AVAZA, Turkmenistan — The billboard depicts white sandy beaches blanketed in sunshine, hotels with gleaming marble facades and swarms of vacationers enjoying Turkmenistan's newest resort town.
Opposite the massive billboard, however, rain has turned the rutted road leading to the Avaza beach complex into a muddy river, painting a less flattering portrait of this resort with virtually no visitors.
Avaza, the brainchild of Turkmen President Gurbanguly Berdymukhamedov, has risen in less than two years from the shores of the Caspian Sea in the impoverished western reaches of this former Soviet republic.
Berdymukhamedov hopes this shining city by the sea will attract thousands of tourists from Russia and her neighbours, helping to diversify his country's economy, heavily reliant on exports of oil and natural gas.
But with a season only six weeks long, an oil refinery filling the air with noxious fumes and many other alternatives for foreign tourists, the question seems not to be "can they build it?", but rather "should they?"
"They would have to make an enormous effort to attract foreign tourists: advertisements in all major media, low prices and, most importantly, the highest quality of service," said an architect familiar with the project.
"But right now they have none of these things. Why should Russians come here? After all, they have Turkey and Thailand, and there everything is already set," added the architect, who requested anonymity to speak openly.
Turkmenistan, an energy-rich Central Asian nation bordering Afghanistan, is one of the world's most isolated and repressive states, often barring its own citizens from leaving and maintaining a Byzantine visa process for visitors.
It is best known for the antics of former dictator Saparmurat Niyazov, who died in 2006 after a two-decade rule marked by a bizarre personality cult complete with gold statues and gaudy monuments to his own rambling book of philosophy.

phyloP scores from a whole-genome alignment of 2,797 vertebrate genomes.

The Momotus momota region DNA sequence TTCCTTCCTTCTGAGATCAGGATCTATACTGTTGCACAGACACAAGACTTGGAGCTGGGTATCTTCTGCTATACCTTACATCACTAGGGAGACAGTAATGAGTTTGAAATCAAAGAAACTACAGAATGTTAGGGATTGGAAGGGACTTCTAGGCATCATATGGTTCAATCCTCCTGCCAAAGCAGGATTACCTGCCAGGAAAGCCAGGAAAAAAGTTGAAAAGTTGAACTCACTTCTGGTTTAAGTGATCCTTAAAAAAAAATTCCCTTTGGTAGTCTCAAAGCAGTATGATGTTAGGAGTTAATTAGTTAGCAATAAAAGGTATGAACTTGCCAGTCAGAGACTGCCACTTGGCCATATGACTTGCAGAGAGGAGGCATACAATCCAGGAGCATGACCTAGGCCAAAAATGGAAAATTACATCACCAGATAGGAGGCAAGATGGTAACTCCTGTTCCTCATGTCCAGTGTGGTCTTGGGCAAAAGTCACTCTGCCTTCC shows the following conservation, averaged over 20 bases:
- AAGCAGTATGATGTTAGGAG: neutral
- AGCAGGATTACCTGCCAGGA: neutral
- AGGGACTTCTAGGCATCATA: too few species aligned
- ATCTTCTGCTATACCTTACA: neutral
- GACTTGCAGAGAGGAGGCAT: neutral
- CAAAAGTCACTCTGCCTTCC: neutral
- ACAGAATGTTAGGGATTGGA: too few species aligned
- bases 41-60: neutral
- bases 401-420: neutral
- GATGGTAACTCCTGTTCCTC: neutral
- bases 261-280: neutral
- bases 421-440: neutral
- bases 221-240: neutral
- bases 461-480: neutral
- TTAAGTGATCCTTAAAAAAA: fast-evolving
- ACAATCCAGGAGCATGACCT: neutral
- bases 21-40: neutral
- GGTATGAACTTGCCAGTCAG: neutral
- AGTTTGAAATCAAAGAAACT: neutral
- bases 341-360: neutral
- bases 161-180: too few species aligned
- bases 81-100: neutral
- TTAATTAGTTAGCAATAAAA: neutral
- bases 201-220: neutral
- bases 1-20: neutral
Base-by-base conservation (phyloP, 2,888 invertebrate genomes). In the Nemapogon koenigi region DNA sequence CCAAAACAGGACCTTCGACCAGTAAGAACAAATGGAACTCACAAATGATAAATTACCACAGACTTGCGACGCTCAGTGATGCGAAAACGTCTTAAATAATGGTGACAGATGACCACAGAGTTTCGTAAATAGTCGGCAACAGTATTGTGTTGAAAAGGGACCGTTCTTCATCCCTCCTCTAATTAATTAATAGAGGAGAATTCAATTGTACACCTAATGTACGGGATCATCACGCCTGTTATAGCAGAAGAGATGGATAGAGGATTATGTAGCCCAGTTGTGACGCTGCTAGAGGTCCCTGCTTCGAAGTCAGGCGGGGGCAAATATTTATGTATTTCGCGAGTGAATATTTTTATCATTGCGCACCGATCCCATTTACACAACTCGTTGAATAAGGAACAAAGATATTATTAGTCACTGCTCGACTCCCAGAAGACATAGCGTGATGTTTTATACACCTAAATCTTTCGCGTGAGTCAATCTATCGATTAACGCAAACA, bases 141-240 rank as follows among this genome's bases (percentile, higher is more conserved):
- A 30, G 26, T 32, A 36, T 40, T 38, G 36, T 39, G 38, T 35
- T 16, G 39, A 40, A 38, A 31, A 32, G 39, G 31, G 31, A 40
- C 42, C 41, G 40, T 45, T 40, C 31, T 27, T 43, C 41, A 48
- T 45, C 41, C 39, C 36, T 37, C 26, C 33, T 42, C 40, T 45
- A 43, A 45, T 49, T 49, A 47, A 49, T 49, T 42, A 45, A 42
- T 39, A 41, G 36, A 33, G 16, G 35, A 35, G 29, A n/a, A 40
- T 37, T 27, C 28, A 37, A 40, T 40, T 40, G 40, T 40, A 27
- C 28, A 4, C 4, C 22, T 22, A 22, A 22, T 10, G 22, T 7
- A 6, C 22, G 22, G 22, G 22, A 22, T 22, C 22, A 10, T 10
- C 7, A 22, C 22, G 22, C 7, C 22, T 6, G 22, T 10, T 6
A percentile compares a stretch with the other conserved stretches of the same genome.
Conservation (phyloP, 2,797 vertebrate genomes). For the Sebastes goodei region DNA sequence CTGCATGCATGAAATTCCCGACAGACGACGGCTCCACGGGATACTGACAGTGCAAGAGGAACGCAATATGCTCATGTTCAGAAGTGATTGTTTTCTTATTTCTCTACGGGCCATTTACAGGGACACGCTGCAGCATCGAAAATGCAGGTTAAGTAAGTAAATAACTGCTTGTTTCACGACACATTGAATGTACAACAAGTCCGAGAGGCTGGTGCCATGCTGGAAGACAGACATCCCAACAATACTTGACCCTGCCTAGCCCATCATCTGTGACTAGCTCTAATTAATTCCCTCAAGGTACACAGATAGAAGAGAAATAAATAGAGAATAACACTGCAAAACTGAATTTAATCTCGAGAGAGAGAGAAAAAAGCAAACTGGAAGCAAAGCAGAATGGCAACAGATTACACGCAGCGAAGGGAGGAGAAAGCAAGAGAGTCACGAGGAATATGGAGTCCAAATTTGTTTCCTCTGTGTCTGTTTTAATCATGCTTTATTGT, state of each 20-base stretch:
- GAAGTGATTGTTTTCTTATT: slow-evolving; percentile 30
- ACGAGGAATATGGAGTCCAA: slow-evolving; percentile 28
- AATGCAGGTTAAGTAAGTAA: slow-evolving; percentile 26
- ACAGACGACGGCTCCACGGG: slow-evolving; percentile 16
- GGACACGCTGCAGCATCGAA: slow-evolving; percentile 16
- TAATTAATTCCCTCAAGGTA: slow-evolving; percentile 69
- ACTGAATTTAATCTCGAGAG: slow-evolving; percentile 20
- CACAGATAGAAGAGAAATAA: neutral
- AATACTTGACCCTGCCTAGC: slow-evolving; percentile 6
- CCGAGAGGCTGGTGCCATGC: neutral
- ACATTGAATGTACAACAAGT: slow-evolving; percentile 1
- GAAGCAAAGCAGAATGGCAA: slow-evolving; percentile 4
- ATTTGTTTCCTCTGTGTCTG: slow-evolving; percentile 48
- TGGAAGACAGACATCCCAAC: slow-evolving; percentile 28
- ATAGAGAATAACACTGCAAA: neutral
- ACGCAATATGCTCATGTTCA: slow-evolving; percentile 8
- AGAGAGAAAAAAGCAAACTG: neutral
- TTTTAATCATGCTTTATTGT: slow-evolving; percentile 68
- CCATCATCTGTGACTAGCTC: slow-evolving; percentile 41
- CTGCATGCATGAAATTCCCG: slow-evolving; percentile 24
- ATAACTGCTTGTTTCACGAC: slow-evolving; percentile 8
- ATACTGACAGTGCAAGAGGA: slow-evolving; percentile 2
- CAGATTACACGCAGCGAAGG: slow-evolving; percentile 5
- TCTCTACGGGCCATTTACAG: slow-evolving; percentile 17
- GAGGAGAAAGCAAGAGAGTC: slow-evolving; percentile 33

But if Niyazov's architectural style was a mix of Ancien Regime grandeur -- he reportedly loved Versailles -- and Silk Road opulence, Berdymukhamedov seems to find inspiration in his country's more recent Soviet past.
Five almost identical hotels line the Avaza beach resort just 12 kilometres (7.4 miles) from the industrial city of Turkmenbashi, where the briny sea air combines with the brackish scent of flared gas from a Soviet-era refinery.
Each is owned by and assigned to a government ministry, and discounted rooms are handed out as a perk to ministry employees, a relic of the incentives pledged to productive workers in Soviet times.
In the cavernous lobby of the Hotel Watanchy (Patriot), Berdymukhamedov looks down sternly from a massive gilded portrait attired in his finest military dress. This is, after all, the Defence Ministry hotel.
But besides the ever-present visage of the president, there appeared to be few, if any, guests, lending the abandoned marble corridors an air of suspense and sadness.
When dinner was served at 7:00 pm -- meals are at fixed times and if you aren't there, you don't eat -- an AFP reporter sat alone among hundreds of place settings, their starched napkins standing at attention.
A pair of young waitresses, helpful and well-mannered like all the hotel's staff although speaking no foreign language besides Russian, milled awkwardly under a massive chandelier before approaching the table.
Despite all evidence to the contrary, they insisted nervously that there were other guests in the hotel, where empty hallways conjured up memories of the haunted hotel in Stanley Kubrick's classic horror film "The Shining".
What they really wanted to know, the waitresses said, was what life was like in other countries. Neither had ever left Turkmenistan.
"It's fun to talk with foreigners. We haven't had any foreign guests before. All the foreigners here stay in the hotels in the city (Turkmenbashi)," one of the waitresses remarked.
Given the numerous problems facing Avaza -- visa restrictions, poor infrastructure, boring architecture -- critics have been quick to dismiss the project as financially unsustainable and aesthetically undesirable.
"It is not suitable to discuss any high aesthetics. They are more like tall apartment buildings than prestigious, high-class hotels," the architect complained.
But despite such problems, Avaza is not without its own peculiar underdog charm.
Standing on a marble balcony branching off one of the hotel's three-room executive suites -- a bargain at 108 dollars (72 euros) -- it is possible to observe a sunset unlike any other in the world.
Miles away in the waters of the Caspian Sea, a string of offshore oil platforms flare their gas in unison, and for an instant it seems that not one, but seven suns are setting behind the inky black horizon.
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